Great Britain took part in Olympic football competition for the first time in 40 years at London in 2012.
It looked like being a one-off appearance, to coincide with the Games being on home soil, but the Football Association wants to do it all again next year in Rio de Janeiro. Not everyone is happy.
Who wants GB teams at the 2016 Games?
The FA is the body empowered by the British Olympic Association to organise Great Britain teams for Olympic competition, so this latest push for men's and women's teams to compete in Rio is being driven by them.
It's believed Gareth Southgate, the England Under-21 manager, and Dan Ashworth, the FA's director of elite development, want their younger players to gain valuable tournament experience by competing in Rio.
The FA has already contacted its counterparts in Northern Ireland, Scotland and Wales to invite them to take part, but the idea has not been well received in Belfast, Glasgow and Cardiff.
Why are the other home nations against it?
The Football Association of Wales, along with the Scottish FA and Irish FA, refused to give their official support to Team GB in 2012, claiming they wanted to "protect the identity of each national association".
That did not stop five Welshmen earning selection in the men's squad, while two Scots made the women's. Both the FAW and SFA conceded they could not stop players joining up with the team if they wanted to.
|GB squads for London 2012:|
|Men: (English unless stated) Jack Butland, Jason Steele, Neil Taylor (Wales), Ryan Bertrand, Steven Caulker, Craig Dawson, James Tomkins, Micah Richards, Danny Rose, Aaron Ramsey (Wales), Joe Allen (Wales), Ryan Giggs (Wales), Tom Cleverley, Jack Cork, Scott Sinclair, Daniel Sturridge, Marvin Sordell, Craig Bellamy (Wales).|
|Women: (English unless stated) Karen Bardsley, Rachel Brown, Alex Scott, Steph Houghton, Sophie Bradley, Casey Stoney, Claire Rafferty, Dunia Susi, Ifeoma Dieke (Scotland), Jill Scott, Fara Williams, Anita Asante), Kim Little (Scotland), Karen Carney, Ellen White, Kelly Smith, Rachel Yankey, Eniola Aluko, Rachel Williams.|
The general opposition to Team GB from Northern Ireland, Scotland and Wales has not changed in the intervening three years.
The SFA summed up the feelings of the home nations: "We have been consistently clear in our opposition to Team GB and, in particular, the threat it poses to our independent membership of Fifa and also our representation on the International Football Association Board."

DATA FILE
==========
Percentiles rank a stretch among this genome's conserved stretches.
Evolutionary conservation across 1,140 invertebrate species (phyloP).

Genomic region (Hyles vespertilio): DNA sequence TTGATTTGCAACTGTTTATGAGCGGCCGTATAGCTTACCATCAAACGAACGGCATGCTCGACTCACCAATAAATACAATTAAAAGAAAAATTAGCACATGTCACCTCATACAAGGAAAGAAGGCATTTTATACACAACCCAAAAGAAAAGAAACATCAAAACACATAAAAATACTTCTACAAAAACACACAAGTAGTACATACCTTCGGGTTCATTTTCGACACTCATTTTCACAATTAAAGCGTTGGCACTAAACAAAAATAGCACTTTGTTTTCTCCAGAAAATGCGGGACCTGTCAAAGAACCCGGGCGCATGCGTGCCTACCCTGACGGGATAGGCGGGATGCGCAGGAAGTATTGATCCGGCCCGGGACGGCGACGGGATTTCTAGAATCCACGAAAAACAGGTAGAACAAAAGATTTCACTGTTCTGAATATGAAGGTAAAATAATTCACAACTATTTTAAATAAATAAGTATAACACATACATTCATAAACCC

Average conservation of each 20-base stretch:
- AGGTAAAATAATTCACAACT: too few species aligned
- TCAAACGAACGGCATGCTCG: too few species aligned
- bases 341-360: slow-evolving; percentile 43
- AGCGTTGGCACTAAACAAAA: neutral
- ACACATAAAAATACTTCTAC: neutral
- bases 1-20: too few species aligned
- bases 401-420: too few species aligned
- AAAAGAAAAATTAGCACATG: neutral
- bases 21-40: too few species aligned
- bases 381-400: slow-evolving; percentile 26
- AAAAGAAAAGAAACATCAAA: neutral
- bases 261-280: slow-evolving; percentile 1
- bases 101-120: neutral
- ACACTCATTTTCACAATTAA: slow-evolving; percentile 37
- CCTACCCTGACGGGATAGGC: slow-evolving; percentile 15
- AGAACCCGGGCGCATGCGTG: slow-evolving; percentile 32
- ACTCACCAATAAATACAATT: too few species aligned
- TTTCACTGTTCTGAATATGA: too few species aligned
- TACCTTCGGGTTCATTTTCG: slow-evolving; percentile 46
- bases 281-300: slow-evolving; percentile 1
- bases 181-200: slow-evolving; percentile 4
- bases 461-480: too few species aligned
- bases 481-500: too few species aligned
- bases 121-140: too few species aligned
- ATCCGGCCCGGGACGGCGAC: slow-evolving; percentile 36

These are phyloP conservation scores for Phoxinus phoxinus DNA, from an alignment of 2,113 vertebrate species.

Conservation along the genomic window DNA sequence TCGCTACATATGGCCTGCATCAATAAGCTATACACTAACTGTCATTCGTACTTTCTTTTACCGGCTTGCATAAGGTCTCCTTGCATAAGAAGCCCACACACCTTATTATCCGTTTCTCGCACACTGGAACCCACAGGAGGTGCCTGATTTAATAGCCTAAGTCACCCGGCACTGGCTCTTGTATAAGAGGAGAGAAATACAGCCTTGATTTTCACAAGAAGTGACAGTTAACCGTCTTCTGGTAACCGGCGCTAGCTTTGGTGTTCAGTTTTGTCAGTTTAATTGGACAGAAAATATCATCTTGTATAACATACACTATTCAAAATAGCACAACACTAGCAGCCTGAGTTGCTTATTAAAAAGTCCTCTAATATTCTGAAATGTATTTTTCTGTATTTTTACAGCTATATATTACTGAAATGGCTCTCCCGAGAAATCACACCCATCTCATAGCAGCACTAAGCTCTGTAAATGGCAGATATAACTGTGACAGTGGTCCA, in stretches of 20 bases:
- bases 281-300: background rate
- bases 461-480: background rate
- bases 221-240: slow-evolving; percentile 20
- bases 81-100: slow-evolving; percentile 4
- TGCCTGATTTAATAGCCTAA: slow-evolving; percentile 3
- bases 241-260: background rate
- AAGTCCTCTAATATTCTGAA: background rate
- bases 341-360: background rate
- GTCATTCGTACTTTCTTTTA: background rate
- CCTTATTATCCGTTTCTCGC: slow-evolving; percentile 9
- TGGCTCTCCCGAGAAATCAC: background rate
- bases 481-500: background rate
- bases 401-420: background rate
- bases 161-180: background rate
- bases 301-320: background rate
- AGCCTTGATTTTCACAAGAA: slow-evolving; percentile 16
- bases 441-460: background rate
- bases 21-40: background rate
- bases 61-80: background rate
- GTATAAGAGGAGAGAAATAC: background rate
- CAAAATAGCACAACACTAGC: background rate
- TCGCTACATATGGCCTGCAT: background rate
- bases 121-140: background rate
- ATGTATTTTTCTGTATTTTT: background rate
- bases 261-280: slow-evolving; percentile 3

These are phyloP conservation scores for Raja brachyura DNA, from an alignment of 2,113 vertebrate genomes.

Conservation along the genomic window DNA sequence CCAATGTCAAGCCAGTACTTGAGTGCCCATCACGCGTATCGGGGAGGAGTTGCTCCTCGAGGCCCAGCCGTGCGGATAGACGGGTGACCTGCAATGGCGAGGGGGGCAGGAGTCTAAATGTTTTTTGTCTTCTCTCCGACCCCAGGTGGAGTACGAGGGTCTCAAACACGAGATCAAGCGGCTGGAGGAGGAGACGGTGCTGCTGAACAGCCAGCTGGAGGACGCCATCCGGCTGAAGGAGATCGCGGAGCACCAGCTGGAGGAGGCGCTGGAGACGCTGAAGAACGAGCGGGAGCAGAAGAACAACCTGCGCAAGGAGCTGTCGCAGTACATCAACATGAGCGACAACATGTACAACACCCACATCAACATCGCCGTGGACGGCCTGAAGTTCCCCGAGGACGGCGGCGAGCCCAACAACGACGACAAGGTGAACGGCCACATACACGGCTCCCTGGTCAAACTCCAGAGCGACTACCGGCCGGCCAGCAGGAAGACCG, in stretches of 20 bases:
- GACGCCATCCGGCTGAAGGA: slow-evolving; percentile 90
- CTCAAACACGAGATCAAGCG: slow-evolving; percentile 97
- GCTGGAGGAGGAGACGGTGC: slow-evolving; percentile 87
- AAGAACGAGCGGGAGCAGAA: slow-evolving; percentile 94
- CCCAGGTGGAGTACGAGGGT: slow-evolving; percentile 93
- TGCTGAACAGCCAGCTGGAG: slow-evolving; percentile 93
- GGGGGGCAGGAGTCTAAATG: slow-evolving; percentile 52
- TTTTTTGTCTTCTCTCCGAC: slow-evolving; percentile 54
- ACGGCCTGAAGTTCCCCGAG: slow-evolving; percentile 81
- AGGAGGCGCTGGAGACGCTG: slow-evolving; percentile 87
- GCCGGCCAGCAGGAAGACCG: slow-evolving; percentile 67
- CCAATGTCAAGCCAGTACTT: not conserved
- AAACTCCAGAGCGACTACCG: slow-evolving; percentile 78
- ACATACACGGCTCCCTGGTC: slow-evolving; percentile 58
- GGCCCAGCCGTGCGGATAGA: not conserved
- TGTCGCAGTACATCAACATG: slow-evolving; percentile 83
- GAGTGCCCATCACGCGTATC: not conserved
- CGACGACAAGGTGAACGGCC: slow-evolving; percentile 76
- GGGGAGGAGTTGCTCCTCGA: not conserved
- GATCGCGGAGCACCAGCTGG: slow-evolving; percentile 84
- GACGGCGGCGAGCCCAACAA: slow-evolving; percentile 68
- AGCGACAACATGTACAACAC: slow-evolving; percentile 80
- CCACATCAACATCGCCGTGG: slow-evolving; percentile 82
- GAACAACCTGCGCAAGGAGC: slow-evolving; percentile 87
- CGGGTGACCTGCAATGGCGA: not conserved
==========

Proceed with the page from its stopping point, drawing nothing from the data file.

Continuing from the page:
Why is it such a contentious issue?
The fear is that the appearance of a British side at the Olympics may prompt calls for the dissolution of the individual home nations within Fifa, football's world governing body.
There is also dismay among the home nations given the comments of Alex Horne, the former FA general secretary.
In 2012, he said: "We are proud to play as England and I know Scotland, Wales and Northern Ireland are proud to play as their own individual entities. We wouldn't want to do anything to risk that."
As independent members of Fifa, Scotland, England, Wales and Northern Ireland wield a lot of power, as well as compete in their own right.
The nations fear that competing under the Union Flag in Rio would provide ammunition to those who oppose their powers and could ultimately lead to calls for the creation of a single British association.
So will we see GB at the Maracana?
The home nations are "livid" with the English FA for raising an issue they believed had been consigned to history back in 2012.
If opposition from other home nations is vehement enough, it could force Fifa into a corner. World football's governing body must ultimately decide whether or not to ratify both the men's and women's teams to play in Rio.
There's also the small matter of qualification.
For the men to make it, England would have to reach the semi-finals of this summer's European Under-21 Championship.
For the women, England would need to be one of the top three European teams at the World Cup in Canada, also being held this summer.